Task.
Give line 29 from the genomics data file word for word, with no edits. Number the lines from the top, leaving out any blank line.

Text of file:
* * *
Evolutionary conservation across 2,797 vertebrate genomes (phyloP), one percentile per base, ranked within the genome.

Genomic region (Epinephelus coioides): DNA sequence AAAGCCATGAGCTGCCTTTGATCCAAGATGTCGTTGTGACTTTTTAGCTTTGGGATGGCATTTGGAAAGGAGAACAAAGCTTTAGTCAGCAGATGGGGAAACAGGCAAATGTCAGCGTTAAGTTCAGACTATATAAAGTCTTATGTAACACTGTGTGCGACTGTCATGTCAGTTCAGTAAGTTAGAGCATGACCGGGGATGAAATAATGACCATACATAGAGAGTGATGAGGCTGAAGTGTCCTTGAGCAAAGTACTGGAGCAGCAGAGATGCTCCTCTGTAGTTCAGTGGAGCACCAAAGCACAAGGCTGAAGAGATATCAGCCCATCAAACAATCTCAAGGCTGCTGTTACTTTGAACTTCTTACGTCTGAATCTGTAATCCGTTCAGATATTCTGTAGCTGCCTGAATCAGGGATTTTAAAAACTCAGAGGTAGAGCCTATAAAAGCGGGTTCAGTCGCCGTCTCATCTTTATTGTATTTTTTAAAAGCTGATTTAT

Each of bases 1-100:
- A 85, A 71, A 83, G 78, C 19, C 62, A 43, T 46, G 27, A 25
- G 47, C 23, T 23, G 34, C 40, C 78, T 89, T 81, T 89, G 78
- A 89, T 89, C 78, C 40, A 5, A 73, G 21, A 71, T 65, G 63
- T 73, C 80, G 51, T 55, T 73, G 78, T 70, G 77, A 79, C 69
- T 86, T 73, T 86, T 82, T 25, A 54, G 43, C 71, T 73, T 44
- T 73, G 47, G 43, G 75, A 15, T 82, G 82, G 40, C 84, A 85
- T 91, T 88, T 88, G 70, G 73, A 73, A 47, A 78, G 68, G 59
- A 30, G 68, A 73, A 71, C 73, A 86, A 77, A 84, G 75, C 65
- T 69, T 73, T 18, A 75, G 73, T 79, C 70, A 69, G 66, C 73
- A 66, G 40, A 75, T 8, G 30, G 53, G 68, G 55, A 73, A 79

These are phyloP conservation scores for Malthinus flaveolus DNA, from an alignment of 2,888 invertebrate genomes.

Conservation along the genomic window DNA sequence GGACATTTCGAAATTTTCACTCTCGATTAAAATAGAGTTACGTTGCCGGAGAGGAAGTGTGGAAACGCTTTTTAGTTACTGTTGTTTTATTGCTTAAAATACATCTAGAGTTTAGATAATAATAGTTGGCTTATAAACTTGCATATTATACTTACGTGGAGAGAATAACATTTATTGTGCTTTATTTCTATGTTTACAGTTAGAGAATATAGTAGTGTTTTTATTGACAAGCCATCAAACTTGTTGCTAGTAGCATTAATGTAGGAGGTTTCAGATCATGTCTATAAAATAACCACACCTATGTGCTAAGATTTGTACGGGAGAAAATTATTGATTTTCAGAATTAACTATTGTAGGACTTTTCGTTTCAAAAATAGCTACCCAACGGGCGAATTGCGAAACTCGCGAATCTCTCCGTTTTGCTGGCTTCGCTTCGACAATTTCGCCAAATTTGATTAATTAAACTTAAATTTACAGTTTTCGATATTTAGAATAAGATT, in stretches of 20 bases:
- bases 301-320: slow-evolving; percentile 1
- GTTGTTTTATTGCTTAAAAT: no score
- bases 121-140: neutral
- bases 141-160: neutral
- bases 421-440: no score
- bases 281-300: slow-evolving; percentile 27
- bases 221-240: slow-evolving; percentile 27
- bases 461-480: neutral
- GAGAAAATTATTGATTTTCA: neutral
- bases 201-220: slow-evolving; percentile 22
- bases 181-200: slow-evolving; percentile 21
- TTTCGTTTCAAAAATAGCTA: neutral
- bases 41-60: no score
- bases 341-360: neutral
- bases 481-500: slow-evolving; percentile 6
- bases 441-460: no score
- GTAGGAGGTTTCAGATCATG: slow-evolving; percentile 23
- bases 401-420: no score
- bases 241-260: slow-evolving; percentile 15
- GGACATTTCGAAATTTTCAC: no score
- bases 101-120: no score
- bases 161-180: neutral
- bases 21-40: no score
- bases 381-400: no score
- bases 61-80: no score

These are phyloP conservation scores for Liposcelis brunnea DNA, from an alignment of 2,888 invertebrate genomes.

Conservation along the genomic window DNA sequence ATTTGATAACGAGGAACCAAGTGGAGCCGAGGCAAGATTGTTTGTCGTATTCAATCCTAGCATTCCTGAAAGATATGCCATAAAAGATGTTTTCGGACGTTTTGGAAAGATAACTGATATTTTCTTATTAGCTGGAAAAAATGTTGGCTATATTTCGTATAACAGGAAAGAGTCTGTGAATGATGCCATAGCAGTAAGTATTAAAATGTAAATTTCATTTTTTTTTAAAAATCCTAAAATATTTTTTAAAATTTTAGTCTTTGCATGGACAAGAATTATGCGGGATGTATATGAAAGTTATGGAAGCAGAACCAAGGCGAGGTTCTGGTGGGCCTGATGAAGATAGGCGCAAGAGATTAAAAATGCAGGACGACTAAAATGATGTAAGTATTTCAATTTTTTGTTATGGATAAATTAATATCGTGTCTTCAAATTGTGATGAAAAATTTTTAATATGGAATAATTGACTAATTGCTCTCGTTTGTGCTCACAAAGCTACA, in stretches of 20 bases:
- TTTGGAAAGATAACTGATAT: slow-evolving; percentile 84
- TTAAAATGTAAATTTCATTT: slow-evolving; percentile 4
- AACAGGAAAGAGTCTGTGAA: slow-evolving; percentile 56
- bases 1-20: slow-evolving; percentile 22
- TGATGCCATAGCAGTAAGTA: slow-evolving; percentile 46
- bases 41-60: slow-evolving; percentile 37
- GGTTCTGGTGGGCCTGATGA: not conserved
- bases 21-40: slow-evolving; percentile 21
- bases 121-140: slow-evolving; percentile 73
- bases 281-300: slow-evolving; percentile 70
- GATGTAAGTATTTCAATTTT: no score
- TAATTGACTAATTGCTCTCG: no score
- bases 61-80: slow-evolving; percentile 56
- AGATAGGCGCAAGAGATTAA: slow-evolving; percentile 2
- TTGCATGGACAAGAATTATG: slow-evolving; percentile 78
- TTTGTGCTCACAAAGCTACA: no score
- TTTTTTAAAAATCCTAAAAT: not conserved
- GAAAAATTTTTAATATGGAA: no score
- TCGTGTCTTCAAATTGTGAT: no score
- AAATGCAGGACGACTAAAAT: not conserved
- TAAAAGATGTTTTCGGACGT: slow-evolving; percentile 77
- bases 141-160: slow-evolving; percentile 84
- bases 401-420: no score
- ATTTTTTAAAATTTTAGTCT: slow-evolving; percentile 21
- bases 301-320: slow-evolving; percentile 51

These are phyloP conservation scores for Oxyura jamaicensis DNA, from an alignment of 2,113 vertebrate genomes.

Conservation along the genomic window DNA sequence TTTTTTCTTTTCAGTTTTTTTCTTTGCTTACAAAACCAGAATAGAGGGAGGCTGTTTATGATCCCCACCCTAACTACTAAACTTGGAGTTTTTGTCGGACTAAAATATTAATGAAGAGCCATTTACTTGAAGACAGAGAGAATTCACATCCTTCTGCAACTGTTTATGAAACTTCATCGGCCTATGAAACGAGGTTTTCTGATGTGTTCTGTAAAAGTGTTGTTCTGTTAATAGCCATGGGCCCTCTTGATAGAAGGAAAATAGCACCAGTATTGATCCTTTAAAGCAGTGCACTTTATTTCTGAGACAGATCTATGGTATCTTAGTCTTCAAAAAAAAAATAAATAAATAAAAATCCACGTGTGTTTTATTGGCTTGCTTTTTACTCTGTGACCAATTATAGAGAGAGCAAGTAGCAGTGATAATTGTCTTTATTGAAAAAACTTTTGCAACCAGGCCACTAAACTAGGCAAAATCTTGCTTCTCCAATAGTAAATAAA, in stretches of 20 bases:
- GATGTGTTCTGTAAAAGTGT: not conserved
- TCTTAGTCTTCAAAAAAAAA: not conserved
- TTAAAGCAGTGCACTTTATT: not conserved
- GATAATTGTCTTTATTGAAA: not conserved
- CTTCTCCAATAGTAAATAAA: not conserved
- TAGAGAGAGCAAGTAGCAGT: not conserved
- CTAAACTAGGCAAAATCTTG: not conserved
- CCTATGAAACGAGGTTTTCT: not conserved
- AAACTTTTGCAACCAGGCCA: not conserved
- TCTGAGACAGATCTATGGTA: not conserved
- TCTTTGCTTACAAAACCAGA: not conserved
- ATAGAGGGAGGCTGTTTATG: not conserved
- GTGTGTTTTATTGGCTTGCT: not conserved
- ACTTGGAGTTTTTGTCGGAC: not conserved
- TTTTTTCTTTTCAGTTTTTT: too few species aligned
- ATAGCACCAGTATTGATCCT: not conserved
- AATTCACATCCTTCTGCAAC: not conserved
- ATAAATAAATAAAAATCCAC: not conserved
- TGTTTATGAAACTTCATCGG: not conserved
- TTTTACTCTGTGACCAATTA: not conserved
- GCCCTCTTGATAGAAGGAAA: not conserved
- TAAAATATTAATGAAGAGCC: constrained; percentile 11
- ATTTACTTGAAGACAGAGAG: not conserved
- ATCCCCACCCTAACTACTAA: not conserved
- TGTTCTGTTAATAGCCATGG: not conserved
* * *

- bases 341-360: neutral